7 Tips for a Spooktacular DIY Halloween Village
In Florida, you can’t trust the weather to let you know when it’s fall.
The calendar says that the autumnal equinox has passed, but the thermometer is still ordering up pina coladas and scheduling beach days. In such dire circumstances, I am left with no choice but to grab a pumpkin beer (Fat Tire’s Pumpkick is my fave this year) turn the A/C down low, and just pretend like leaves are falling (instead of wilting).
Truth be told, I’ve been itching to put my Halloween decorations up since Labor Day weekend. Unfortunately, work has been so busy it kept my desires for pumpkins-and-skulls-and-spiders-ON-EVERYTHING at bay.
But after 1,200+ miles traversing the Sunshine State over the last three weeks, I am home for the weekend with an empty dance card, football on TV, and a cavalcade of killer clown collectibles ready to climb out of their boxes and terrorize my friends and family.
This is my sixth(ish) year of Halloween village construction (I think I qualify for a civil engineering degree at this point) and since my 7 Tips for Building a Budget-Friendly DIY Christmas Village was so well received, I thought I would throw out some suggestions from my experience in the spooky realm as well!
1. Dollar Tree, Dept. 56 or Lemax: Pick Your Pony
Just like Christmas villages, there are a couple of different brands available for Halloween villages.
If you’re just getting started and you have some basic crafting abilities, I recommend easing into spooky city construction with an inexpensive DIY Halloween village like this one. A little black spray paint, some Dollar Tree ceramic Christmas buildings, and you’ve got yourself a creepy town starter kit.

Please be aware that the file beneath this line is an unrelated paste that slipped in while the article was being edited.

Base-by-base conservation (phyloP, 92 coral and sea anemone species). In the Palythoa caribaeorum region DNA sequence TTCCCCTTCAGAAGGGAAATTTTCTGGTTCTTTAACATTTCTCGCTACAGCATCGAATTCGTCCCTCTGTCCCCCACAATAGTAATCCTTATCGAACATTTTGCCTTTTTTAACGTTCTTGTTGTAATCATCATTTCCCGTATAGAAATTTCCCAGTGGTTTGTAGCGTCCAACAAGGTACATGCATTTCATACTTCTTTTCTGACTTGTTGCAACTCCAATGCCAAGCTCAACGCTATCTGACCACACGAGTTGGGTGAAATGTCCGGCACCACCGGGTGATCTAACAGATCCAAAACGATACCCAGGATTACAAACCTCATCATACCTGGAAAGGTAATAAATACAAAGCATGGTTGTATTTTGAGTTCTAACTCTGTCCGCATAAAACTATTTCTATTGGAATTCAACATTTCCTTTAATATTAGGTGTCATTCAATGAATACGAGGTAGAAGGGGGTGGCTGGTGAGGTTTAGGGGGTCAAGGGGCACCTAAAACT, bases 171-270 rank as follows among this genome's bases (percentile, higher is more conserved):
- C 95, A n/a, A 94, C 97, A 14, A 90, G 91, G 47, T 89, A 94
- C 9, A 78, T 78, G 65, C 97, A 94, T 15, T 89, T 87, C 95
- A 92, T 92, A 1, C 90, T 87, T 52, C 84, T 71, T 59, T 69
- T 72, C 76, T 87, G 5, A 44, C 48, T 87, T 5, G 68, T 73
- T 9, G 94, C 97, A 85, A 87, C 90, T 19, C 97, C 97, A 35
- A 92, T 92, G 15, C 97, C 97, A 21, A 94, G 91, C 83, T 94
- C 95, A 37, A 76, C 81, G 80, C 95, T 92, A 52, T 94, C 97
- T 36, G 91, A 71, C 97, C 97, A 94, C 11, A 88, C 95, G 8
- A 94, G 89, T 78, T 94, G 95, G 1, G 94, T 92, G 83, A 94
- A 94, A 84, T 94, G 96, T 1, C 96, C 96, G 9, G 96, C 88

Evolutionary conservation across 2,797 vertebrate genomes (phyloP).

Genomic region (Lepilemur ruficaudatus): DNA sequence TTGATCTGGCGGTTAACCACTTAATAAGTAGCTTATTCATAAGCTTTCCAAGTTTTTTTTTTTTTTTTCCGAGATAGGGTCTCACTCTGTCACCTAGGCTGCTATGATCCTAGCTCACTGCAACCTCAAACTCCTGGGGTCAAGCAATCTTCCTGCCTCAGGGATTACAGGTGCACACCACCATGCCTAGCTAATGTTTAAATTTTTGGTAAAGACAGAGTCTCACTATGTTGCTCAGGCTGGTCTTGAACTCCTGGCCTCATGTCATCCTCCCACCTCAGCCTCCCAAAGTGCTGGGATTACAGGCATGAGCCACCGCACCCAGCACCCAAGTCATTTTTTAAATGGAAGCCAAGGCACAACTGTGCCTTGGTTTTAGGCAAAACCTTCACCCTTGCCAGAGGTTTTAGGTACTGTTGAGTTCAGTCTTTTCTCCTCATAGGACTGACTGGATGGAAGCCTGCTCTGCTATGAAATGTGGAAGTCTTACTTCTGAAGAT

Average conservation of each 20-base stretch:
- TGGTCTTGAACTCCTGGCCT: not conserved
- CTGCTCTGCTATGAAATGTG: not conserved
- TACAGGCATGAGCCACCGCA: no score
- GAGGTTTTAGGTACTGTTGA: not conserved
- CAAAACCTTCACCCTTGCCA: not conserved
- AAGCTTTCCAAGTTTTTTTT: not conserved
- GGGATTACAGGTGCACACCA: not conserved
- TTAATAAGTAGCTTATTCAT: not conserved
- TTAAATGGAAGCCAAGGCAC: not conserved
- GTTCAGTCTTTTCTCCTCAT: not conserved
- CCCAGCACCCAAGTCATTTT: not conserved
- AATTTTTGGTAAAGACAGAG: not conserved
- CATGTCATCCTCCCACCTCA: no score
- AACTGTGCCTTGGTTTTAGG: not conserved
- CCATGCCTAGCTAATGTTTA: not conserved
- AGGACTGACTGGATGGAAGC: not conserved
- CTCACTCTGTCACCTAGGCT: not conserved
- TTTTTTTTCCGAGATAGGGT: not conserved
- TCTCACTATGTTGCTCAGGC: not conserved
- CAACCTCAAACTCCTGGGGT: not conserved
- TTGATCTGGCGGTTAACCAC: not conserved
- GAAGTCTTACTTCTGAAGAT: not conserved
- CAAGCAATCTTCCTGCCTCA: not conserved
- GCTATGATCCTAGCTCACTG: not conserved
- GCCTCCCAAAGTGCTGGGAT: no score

On the opposite end of the spectrum, you could go all in with Department 56’s adorable harvest/snow village collection. Dept. 56 is pretty much king in the world of seasonal villages. Their Snow Village Halloween collection is beautiful and whimsical. It comes with a hefty price tag, but they’re sure to be heirloom pieces in your family!
Lemax also has a quaint, New England-esque autumnal collection called Harvest Crossing Village, but I decided to go with their scarier set, Spooky Town. Ultimately, I knew I wanted the full creep factor — I mean, let’s be real, this is an opportunity to explore the deepest, most twisted depths of your soul, right? If you’re not giving your family and friends a few nightmares, you’re not really getting in the Halloween spirit.
I also liked the animation included with a lot of their lighted buildings. Most of them have some sort of flashing lights and a little repeating soundtrack that’s sure to give you the willies.
2. Start small, [Haunted] Rome Wasn’t Built in a Day
Listen, in my dream world, I would have a whole room in my house dedicated to villages. Like, a whole mini-world of natural landscapes and trains and families with complete backstories. The kind of excessive hobby that gets people put in a straight jacket.